The Defense POW/MIA Accounting Agency (DPAA) announced today that Army 1st Lt. Seymour P. Drovis, 24, of Cook County, Illinois, killed during World War II, was accounted for on Sept. 4, 2018.
(This identification was initially published on Sept. 14, 2018.)
In July 1944, Drovis was a member of Company A, 105th Infantry Regiment, 27th Infantry Division, engaged against enemy forces in Achugao Village, Saipan Island, Commonwealth of the Northern Mariana Islands. The division sustained heavy casualties during one of the largest Japanese “banzai” attacks of WWII. A soldier reported seeing Drovis fatally shot on July 7, 1944.
In September 2013, two Joint POW/MIA Accounting Command anthropologists (JPAC, a predecessor to DPAA) recovered possible osseous remains and material evidence from a burial feature on Saipan. The location correlates to where Drovis’ unit fought during the banzai attack. The remains were recovered by JPAC Central Identification Laboratory anthropologists and by a Japanese non-governmental organization, Kuenti, working in conjunction with the Japanese government, and in cooperation with a local archeological firm, Swift and Harper Archaeological Research and Consulting, and the Japanese Historic Preservation Office. The remains were subsequently sent to the DPAA laboratory for identification.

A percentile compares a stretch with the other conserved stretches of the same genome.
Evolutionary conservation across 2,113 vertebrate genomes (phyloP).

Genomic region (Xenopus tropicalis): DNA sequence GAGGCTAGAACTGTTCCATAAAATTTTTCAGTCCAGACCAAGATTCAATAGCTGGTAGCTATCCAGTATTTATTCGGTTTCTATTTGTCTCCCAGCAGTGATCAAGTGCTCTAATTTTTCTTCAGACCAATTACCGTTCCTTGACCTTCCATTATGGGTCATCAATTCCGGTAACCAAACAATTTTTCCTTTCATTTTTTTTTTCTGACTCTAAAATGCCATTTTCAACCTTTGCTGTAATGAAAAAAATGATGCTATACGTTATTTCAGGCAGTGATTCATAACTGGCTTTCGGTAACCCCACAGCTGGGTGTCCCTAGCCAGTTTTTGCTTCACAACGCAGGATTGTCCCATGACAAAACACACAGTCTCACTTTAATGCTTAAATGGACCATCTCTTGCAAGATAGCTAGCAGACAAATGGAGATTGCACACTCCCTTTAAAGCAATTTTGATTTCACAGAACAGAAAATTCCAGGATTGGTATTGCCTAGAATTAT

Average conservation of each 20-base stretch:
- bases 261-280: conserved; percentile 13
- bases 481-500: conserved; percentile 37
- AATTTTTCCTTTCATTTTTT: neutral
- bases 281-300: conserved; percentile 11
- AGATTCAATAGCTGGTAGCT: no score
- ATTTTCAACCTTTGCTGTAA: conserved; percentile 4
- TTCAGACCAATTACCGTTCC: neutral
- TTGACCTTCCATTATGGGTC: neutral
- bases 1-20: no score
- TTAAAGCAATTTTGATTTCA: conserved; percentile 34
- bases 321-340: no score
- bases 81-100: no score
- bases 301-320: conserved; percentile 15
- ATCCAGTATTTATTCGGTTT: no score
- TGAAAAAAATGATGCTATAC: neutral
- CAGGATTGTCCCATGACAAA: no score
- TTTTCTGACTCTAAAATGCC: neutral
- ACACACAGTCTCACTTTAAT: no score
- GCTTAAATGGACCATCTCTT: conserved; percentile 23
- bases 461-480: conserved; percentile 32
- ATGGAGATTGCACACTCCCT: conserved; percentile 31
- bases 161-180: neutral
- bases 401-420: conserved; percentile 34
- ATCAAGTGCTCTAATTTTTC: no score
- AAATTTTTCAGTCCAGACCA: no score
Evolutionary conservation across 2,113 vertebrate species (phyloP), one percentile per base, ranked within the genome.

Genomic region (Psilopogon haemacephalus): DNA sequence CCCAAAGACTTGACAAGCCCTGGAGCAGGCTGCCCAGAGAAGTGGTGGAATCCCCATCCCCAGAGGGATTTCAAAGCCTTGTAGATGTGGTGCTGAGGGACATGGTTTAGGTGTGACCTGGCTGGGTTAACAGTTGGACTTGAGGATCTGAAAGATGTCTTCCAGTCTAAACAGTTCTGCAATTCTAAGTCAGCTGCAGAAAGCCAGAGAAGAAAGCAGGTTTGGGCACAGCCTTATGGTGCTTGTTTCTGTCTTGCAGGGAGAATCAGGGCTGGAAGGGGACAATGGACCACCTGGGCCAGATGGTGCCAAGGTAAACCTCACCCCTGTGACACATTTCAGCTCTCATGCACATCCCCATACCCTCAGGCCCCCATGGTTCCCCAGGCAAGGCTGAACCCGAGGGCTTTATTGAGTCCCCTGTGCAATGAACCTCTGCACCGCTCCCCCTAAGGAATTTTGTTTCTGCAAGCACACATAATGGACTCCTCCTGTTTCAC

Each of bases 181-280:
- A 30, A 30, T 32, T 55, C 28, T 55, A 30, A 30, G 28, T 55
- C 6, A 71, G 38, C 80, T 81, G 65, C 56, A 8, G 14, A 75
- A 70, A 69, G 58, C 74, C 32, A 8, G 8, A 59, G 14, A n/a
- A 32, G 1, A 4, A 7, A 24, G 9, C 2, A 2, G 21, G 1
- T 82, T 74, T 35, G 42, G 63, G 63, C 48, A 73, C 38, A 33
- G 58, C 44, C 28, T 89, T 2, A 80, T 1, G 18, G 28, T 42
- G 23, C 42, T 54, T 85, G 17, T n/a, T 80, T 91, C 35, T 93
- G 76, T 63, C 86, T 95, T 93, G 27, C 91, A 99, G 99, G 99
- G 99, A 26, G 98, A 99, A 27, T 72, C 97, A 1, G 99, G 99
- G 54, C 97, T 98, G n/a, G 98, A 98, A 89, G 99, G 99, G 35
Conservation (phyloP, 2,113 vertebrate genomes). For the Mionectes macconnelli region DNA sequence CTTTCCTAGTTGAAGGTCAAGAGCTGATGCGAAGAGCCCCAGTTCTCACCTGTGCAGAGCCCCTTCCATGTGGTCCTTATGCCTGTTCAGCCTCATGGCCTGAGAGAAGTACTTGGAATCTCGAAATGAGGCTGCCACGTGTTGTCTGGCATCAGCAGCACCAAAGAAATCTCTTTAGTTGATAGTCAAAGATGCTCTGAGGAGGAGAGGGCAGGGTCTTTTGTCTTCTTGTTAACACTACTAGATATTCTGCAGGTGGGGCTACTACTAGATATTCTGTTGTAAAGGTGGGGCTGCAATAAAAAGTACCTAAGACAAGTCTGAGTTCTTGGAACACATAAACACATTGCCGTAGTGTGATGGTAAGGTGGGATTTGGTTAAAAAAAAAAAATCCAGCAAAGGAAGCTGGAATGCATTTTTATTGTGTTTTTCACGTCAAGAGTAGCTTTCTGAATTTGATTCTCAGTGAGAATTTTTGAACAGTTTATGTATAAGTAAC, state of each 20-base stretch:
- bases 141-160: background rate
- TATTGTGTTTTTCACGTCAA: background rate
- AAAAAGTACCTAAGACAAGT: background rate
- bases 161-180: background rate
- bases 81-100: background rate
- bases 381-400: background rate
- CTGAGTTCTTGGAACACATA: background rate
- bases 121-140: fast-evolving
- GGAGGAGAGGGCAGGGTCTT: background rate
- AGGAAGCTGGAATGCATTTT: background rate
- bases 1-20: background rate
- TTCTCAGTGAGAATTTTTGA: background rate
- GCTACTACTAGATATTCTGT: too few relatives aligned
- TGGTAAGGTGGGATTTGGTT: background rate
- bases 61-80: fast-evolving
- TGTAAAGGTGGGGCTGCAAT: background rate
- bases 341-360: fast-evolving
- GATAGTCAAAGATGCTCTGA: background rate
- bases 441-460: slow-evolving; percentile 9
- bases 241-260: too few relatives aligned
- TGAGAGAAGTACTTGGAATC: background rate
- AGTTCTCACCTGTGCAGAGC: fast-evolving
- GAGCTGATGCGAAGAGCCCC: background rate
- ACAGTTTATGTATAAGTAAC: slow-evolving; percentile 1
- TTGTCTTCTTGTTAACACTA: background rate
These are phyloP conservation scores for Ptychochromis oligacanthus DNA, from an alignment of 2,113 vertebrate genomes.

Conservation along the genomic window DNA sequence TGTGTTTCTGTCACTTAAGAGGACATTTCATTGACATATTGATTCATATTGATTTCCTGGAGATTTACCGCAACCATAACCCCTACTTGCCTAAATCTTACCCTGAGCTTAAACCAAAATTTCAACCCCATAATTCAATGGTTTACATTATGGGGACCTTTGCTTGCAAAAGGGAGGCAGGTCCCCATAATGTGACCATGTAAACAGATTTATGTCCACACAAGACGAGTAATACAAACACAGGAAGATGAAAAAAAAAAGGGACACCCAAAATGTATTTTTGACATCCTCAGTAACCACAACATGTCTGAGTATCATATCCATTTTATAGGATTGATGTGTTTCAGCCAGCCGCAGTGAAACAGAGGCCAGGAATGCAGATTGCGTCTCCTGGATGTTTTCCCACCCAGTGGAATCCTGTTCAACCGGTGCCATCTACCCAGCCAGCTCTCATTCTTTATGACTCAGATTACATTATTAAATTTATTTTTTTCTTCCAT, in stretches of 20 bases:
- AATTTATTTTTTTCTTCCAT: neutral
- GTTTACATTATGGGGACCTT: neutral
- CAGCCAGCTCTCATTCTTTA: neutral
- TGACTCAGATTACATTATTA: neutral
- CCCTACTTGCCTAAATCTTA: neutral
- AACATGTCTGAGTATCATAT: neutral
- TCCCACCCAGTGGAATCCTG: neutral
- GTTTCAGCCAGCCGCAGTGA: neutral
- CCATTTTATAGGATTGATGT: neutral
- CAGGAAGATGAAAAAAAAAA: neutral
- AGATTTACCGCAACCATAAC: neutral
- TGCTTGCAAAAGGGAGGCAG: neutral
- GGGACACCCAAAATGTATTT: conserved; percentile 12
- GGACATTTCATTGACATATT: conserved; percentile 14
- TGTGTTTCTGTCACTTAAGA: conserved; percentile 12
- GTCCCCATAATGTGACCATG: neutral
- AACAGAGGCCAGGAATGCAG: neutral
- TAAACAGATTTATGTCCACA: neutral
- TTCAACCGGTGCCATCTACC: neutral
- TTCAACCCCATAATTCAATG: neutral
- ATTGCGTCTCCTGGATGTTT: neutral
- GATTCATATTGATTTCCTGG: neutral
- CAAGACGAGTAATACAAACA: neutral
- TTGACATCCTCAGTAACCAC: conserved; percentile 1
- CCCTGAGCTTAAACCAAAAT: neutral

To identify Drovis’ remains, scientists from DPAA used dental and anthropological analysis, as well as circumstantial and material evidence.
DPAA is grateful to the Japanese non-governmental organization, Kuenti, working in conjunction with the Japanese government, and in cooperation with a local archeological firm, Swift and Harper Archaeological Research and Consulting, and the Japanese Historic Preservation Office for their partnerships in this recovery.
Of the 16 million Americans who served in World War II, more than 400,000 died during the war. Currently there are 72,708 service members (approximately 26,000 are assessed as possibly-recoverable) still unaccounted for from World War II. Drovis’ name is recorded on the Courts of the Missing at the National Memorial Cemetery of the Pacific, in Honolulu, along with the others missing from WWII. A rosette will be placed next to his name to indicate he has been accounted for.